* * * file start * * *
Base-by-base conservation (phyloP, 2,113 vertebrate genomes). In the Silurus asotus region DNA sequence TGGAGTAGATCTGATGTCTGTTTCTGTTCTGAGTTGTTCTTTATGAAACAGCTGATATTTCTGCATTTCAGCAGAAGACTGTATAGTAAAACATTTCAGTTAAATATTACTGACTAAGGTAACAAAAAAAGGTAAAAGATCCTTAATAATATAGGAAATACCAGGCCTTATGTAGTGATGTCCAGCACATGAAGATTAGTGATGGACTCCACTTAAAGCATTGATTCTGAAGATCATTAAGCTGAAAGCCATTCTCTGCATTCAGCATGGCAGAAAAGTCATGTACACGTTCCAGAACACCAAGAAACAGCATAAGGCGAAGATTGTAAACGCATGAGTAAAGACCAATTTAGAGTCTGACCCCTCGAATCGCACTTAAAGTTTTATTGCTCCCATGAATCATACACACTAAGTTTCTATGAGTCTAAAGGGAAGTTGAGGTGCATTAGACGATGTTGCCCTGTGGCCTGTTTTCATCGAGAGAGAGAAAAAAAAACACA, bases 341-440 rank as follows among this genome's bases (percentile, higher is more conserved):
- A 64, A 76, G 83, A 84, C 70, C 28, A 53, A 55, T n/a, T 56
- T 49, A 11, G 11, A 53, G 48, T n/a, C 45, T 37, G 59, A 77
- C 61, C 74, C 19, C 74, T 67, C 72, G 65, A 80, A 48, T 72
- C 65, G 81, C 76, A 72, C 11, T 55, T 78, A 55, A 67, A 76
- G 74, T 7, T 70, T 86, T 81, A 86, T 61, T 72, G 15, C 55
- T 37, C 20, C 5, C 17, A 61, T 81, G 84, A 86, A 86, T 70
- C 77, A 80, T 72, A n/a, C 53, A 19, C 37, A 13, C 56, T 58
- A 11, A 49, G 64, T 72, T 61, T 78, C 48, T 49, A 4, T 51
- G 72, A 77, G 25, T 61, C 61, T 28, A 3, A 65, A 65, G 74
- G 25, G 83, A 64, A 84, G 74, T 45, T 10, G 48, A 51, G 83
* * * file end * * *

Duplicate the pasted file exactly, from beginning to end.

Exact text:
Base-by-base conservation (phyloP, 2,113 vertebrate genomes). In the Silurus asotus region DNA sequence TGGAGTAGATCTGATGTCTGTTTCTGTTCTGAGTTGTTCTTTATGAAACAGCTGATATTTCTGCATTTCAGCAGAAGACTGTATAGTAAAACATTTCAGTTAAATATTACTGACTAAGGTAACAAAAAAAGGTAAAAGATCCTTAATAATATAGGAAATACCAGGCCTTATGTAGTGATGTCCAGCACATGAAGATTAGTGATGGACTCCACTTAAAGCATTGATTCTGAAGATCATTAAGCTGAAAGCCATTCTCTGCATTCAGCATGGCAGAAAAGTCATGTACACGTTCCAGAACACCAAGAAACAGCATAAGGCGAAGATTGTAAACGCATGAGTAAAGACCAATTTAGAGTCTGACCCCTCGAATCGCACTTAAAGTTTTATTGCTCCCATGAATCATACACACTAAGTTTCTATGAGTCTAAAGGGAAGTTGAGGTGCATTAGACGATGTTGCCCTGTGGCCTGTTTTCATCGAGAGAGAGAAAAAAAAACACA, bases 341-440 rank as follows among this genome's bases (percentile, higher is more conserved):
- A 64, A 76, G 83, A 84, C 70, C 28, A 53, A 55, T n/a, T 56
- T 49, A 11, G 11, A 53, G 48, T n/a, C 45, T 37, G 59, A 77
- C 61, C 74, C 19, C 74, T 67, C 72, G 65, A 80, A 48, T 72
- C 65, G 81, C 76, A 72, C 11, T 55, T 78, A 55, A 67, A 76
- G 74, T 7, T 70, T 86, T 81, A 86, T 61, T 72, G 15, C 55
- T 37, C 20, C 5, C 17, A 61, T 81, G 84, A 86, A 86, T 70
- C 77, A 80, T 72, A n/a, C 53, A 19, C 37, A 13, C 56, T 58
- A 11, A 49, G 64, T 72, T 61, T 78, C 48, T 49, A 4, T 51
- G 72, A 77, G 25, T 61, C 61, T 28, A 3, A 65, A 65, G 74
- G 25, G 83, A 64, A 84, G 74, T 45, T 10, G 48, A 51, G 83